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  5. "Él ya había ido."

"Él ya había ido."

Translation:He had already gone.

July 23, 2013



Gone/ went. Same diff?


I was wondering about "He had already left"?


Ir on its own has the meaning of going to somewhere, the reflexive form (irse) is used when you are going from somewhere. So to say "He had already left" you would have to say "él ya se había ido".


I think one could also use salir to mean "left."


Good explanation!


Thanks iakobski That answered my thinking of why "se" was not used


Very helpful. I'd give you a Lingot but phone app won't let me.


They counted me wrong for left too. Same diff? Grr.


I used "left" as well. It's a close-enough translation into English but not quite. If they meant "left," I assume they would have used "salir" or "irse." (...se había ido ?)


I used "left" as well which I normally wouldn't do, but in a previous sentence, in the lesson before this, it was exactly the same sentence but with present tense, and it allowed me to translate "ido" into "left".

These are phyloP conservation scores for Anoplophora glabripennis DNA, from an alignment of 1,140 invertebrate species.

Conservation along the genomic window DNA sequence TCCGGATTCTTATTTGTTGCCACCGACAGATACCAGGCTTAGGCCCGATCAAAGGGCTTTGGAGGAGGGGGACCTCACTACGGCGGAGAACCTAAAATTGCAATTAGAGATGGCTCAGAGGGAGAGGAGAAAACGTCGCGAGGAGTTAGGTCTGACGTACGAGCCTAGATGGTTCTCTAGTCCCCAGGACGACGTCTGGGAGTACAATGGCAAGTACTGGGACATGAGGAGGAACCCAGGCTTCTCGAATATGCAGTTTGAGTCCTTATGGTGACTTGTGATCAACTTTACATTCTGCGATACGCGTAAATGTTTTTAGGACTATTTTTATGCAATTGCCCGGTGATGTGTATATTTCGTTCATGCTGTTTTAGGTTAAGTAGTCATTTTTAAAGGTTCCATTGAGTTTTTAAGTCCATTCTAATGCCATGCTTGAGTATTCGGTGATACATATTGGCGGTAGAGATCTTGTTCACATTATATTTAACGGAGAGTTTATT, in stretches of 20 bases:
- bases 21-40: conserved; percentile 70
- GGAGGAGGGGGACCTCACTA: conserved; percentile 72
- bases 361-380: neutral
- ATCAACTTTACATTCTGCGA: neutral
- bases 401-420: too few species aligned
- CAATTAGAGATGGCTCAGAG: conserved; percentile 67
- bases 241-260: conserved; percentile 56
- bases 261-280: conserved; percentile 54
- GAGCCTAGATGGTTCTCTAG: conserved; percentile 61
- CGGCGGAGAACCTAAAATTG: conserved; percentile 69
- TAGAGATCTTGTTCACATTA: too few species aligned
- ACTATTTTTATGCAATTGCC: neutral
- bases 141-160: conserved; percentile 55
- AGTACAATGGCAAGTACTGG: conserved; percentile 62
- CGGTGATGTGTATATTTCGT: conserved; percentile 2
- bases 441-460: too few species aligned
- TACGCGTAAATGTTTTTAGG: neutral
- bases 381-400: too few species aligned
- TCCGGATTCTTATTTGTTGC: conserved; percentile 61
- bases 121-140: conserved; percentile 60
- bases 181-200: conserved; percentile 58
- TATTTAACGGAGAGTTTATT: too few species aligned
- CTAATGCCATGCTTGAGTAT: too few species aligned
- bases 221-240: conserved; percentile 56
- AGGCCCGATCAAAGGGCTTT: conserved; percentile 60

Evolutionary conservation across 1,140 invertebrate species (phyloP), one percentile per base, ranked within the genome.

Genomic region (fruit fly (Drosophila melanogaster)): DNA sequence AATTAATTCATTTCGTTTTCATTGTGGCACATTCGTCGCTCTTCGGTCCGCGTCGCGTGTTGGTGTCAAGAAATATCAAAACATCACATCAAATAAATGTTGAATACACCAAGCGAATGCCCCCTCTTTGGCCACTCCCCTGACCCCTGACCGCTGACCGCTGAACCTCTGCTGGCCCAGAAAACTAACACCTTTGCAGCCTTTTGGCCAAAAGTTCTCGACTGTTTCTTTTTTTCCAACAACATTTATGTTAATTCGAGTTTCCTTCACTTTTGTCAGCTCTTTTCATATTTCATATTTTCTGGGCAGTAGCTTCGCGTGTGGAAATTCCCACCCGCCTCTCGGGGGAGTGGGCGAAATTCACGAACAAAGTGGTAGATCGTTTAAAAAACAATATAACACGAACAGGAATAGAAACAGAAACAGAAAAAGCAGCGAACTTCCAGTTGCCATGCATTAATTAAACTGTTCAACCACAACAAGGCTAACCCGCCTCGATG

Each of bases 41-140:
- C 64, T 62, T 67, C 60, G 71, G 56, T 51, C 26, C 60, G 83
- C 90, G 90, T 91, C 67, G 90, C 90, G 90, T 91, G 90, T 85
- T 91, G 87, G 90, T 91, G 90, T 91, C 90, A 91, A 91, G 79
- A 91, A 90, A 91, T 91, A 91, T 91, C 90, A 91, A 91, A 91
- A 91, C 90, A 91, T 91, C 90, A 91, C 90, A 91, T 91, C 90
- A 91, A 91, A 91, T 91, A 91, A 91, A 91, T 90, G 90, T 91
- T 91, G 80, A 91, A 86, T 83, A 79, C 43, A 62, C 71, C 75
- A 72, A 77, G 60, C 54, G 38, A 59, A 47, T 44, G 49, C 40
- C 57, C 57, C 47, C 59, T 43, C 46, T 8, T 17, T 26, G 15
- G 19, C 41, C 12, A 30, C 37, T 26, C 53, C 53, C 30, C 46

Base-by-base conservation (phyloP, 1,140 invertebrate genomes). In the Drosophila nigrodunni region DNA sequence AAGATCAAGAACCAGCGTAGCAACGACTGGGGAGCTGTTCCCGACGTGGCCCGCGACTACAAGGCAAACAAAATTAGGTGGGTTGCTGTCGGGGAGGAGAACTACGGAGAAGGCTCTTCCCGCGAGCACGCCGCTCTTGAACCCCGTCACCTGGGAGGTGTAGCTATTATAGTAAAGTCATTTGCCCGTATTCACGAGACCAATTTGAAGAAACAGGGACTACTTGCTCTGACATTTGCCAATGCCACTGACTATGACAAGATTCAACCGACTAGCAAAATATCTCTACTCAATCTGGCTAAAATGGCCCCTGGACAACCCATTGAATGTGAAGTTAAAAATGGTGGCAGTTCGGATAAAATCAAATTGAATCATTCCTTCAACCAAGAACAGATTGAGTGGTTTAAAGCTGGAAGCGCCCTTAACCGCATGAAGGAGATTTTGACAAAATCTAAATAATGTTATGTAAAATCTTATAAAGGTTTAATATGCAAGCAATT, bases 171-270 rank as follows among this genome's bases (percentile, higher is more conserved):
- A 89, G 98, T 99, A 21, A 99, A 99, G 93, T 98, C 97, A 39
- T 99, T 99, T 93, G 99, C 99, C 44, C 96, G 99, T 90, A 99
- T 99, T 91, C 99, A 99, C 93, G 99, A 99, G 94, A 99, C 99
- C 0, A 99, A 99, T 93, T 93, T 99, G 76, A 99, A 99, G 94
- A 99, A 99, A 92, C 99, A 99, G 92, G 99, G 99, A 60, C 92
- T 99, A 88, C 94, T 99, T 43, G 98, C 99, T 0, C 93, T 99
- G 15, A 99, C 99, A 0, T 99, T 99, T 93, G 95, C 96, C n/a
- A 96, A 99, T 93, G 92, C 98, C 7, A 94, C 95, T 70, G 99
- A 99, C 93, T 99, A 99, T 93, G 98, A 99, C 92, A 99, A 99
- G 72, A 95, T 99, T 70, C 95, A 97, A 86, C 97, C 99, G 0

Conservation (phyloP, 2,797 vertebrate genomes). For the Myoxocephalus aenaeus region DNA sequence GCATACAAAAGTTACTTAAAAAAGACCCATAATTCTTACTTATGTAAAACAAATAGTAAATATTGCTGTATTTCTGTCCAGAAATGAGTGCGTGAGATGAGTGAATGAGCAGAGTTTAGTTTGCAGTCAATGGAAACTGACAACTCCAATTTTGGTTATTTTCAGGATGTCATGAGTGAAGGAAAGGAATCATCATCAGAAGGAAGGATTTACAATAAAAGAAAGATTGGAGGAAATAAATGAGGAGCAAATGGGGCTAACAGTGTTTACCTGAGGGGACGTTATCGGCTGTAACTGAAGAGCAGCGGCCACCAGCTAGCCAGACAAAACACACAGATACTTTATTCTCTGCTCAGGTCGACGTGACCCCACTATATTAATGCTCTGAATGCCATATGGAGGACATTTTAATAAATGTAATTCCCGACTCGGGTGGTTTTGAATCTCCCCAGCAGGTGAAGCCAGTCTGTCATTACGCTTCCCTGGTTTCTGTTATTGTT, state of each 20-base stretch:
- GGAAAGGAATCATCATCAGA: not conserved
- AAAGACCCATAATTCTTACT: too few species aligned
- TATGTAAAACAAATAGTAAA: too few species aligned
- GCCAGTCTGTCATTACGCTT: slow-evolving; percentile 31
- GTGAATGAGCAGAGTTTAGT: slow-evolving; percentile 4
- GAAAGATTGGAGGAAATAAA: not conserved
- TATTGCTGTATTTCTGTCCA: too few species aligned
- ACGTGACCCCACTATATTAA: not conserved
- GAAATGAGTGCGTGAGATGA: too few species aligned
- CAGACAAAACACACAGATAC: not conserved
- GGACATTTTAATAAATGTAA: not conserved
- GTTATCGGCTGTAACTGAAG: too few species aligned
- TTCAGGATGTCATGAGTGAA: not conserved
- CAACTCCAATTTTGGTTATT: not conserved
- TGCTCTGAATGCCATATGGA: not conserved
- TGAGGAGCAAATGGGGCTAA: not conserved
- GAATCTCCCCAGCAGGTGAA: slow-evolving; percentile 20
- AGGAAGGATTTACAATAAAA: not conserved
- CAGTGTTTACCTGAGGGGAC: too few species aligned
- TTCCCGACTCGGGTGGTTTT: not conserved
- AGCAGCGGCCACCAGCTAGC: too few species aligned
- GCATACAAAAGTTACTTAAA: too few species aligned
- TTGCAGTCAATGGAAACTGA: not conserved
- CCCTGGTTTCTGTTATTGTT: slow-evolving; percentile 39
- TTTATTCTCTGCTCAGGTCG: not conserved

That's what I had and yet Duolingo rejected it.


Hola Amigo BlakeFetty: No. You cannot use "went" in past perfect. That is, you cannot use "went" with "had". You cannot say "he HAD went". no no no Very bad English. If you want to say "he went", you would say "Él fue". Buena suerte en sus estudios de español.


Y de inglés ;-)


You use the English past participle "gone" instead of using "went." You CAN say "he had gone." (él se había ido), as iakobski wrote.


People, rspreng is asking this question in pure astonishment, not making a suggestion.


"Had went" is not a possibility in English. With "had" only "gone" or "left" works.


Hola TilEulenspiegel:. I am sure "rspreng" was reacting in horror to the suggestion to use "had went". Observing his many other posts, I am sure he was not suggesting it


Gone/ went. Same diff?

The question makes no sense as stated. Are you asking whether He had gone and He went are interchangeable?

The answer to that is no since they are different tenses. Other examples: had eaten or ate, had been or was.

That is the subject of this unit (past perfect tense).


Could it be said "He has gone already"


You need the "had". This is the past perfect. The present perfect uses "ha", not "habia".


I agree with Maitev. "Had gone" just doesn't sound right in English. "Has gone" sounds correct and means the same thing as far as I understand it. I'm sure you are correct with past-perfect vs present-perfect. Maybe i just never use past-perfect in speech.